There may be many reasons why a family member’s will is contested.
- It may be that a family member feels subject to unfair treatment.
- Perhaps the will exists under negligent circumstances. For instance, the author of the will didn’t have the mental capacity to understand the legal document.
- Or there may be suspicions around the authenticity of the will.
Whatever the reason, will dispute are valid and involve professional inheritance solicitor’s assisting with the proceedings. Below, we review what happens if a family member’s will is contested, and how it can affect you.
Legal Rights to Dispute the Will Require Verification
When a family member’s will is contested, the person contesting will have their legal rights checked. This means a solicitor first must ensure the person has the valid right to make a will dispute. In the case of a family member, blood relations can contest a will. If it’s your family member’s will under contest by a non-blood relative, they need to be one of the following.
- First, they can be a spouse.
- Additionally, it could include a creditor.
- In all cases, the person is a beneficiary.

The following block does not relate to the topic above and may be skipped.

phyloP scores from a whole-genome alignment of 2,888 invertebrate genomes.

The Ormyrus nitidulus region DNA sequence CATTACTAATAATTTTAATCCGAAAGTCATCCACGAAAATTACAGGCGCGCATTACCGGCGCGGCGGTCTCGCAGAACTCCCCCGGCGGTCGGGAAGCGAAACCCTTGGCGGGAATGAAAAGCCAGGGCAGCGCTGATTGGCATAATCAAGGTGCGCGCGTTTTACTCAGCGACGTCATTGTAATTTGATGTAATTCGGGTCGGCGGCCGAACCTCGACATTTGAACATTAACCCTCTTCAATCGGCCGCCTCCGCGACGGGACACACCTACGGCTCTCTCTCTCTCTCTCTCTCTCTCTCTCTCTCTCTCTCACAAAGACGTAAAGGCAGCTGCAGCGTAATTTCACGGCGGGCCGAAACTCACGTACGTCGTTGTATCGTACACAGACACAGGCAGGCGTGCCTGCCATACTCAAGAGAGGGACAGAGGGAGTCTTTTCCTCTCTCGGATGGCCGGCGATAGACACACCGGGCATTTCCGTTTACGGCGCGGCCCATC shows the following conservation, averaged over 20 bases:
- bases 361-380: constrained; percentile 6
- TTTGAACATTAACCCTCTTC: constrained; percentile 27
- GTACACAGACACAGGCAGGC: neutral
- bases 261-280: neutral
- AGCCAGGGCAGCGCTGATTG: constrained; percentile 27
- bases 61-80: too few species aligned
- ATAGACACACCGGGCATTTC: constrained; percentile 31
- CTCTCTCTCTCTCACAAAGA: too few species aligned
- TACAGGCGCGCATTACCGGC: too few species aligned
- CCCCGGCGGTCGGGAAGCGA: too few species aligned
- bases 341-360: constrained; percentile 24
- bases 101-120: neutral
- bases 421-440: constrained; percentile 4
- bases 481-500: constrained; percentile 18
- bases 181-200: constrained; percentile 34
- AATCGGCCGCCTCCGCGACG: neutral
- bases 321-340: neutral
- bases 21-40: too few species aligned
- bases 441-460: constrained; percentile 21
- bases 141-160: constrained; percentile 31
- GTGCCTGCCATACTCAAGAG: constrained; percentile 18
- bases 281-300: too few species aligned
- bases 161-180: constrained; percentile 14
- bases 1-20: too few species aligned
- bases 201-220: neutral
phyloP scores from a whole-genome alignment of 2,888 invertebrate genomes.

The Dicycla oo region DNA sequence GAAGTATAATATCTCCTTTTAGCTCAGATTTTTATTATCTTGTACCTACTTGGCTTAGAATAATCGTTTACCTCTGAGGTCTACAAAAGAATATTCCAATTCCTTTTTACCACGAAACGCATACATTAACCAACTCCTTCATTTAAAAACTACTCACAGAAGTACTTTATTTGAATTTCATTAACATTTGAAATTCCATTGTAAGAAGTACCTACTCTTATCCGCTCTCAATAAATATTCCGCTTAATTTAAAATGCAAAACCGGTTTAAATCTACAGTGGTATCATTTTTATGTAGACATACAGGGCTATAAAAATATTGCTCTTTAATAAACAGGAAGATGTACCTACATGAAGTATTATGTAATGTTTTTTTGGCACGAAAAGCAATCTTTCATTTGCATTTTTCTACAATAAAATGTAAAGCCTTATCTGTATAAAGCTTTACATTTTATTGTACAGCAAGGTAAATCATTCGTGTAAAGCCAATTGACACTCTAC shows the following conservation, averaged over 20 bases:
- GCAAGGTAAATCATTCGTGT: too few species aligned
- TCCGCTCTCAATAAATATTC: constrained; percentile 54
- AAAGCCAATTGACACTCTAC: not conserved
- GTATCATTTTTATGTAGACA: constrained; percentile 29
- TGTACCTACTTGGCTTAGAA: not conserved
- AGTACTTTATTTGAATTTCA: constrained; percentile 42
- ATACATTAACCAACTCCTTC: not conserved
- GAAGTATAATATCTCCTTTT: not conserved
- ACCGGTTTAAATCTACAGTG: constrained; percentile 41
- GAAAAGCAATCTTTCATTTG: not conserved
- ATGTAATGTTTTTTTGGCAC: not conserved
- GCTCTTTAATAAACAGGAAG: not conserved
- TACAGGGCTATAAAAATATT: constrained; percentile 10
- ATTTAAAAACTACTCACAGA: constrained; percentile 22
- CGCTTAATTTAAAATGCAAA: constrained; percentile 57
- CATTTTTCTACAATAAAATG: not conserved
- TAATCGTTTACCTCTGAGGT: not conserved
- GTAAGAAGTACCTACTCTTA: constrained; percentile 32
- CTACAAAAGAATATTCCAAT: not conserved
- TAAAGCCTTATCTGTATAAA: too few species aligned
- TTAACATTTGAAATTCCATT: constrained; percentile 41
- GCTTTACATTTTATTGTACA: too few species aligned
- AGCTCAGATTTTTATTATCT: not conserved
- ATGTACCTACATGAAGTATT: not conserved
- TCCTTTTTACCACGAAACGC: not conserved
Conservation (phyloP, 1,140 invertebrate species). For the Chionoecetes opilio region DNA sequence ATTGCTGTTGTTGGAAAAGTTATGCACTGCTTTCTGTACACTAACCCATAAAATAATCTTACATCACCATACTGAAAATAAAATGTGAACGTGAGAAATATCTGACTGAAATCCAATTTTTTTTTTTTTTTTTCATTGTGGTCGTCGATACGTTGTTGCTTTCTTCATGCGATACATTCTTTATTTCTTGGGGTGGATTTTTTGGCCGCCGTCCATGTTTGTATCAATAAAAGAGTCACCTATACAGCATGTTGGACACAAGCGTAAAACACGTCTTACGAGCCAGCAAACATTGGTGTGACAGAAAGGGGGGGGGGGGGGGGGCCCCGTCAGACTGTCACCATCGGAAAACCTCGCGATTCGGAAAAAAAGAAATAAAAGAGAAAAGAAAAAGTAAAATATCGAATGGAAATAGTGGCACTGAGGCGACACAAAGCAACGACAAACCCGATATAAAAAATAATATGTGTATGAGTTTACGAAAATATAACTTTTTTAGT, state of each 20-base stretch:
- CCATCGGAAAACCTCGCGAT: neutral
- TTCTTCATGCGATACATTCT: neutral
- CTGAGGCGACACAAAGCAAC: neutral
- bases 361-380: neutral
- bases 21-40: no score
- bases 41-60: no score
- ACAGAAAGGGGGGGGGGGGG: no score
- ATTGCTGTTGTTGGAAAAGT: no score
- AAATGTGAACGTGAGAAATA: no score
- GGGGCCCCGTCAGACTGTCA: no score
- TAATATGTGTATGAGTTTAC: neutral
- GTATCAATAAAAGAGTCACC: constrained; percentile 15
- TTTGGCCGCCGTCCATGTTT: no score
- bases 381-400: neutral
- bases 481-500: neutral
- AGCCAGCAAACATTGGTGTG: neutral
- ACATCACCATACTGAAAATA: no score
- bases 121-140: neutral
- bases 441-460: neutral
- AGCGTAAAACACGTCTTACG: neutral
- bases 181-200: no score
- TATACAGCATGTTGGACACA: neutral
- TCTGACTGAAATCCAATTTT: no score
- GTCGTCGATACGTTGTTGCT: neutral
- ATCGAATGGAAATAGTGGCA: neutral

- Moreover, it could be an individual who relies on the testator for financial or living support.
- Finally, it could be an individual expecting something from the testator by promise, but the will doesn’t spell out. The promise varies in nature, usually: verbal or in writing.
If a non-family member is an individual contesting the will, then it will need to be an official family member who states whether they agree with the unfair treatment or not, for the dispute to proceed.
Seek Legal Advice at the Earliest Opportunity
There is a time limit on how long a will dispute can go on. With this in mind, professional solicitors advise for an individual to seek legal counsel as soon as possible to get the ball rolling.
Mediation Will Commence When a Family Member’s Will Is Contested
Once one assigns an inheritance solicitor, negotiations and mediation time begin, which can often take months. The aim is to come to an agreement satisfying all parties. In turn, dependable legal advice is crucial for this process. Moreover, it depends on the cooperation of the individuals in the process.
For example, say an individual can contest the will legally, but another party is unwilling to agree. Quite simply, the mediation time can extend even longer.
What Happens If Mediation Doesn’t Work?
If this is the case, then the dispute goes to court. The Courts will provide a date, which may include a long wait time – sometimes 12 months. No further action can be taken in the will dispute until the court date is met.
This, in turn, means a lot of extensive waiting. That waiting adds to the distress of the grieving process, especially if you seek closure on the situation.
A court hearing is also time-consuming and expensive, which is why an inheritance solicitor will always endeavour to settle and come to an agreement beforehand to avoid the need to go to court.
You must also submit a written affidavit in advance of the hearing.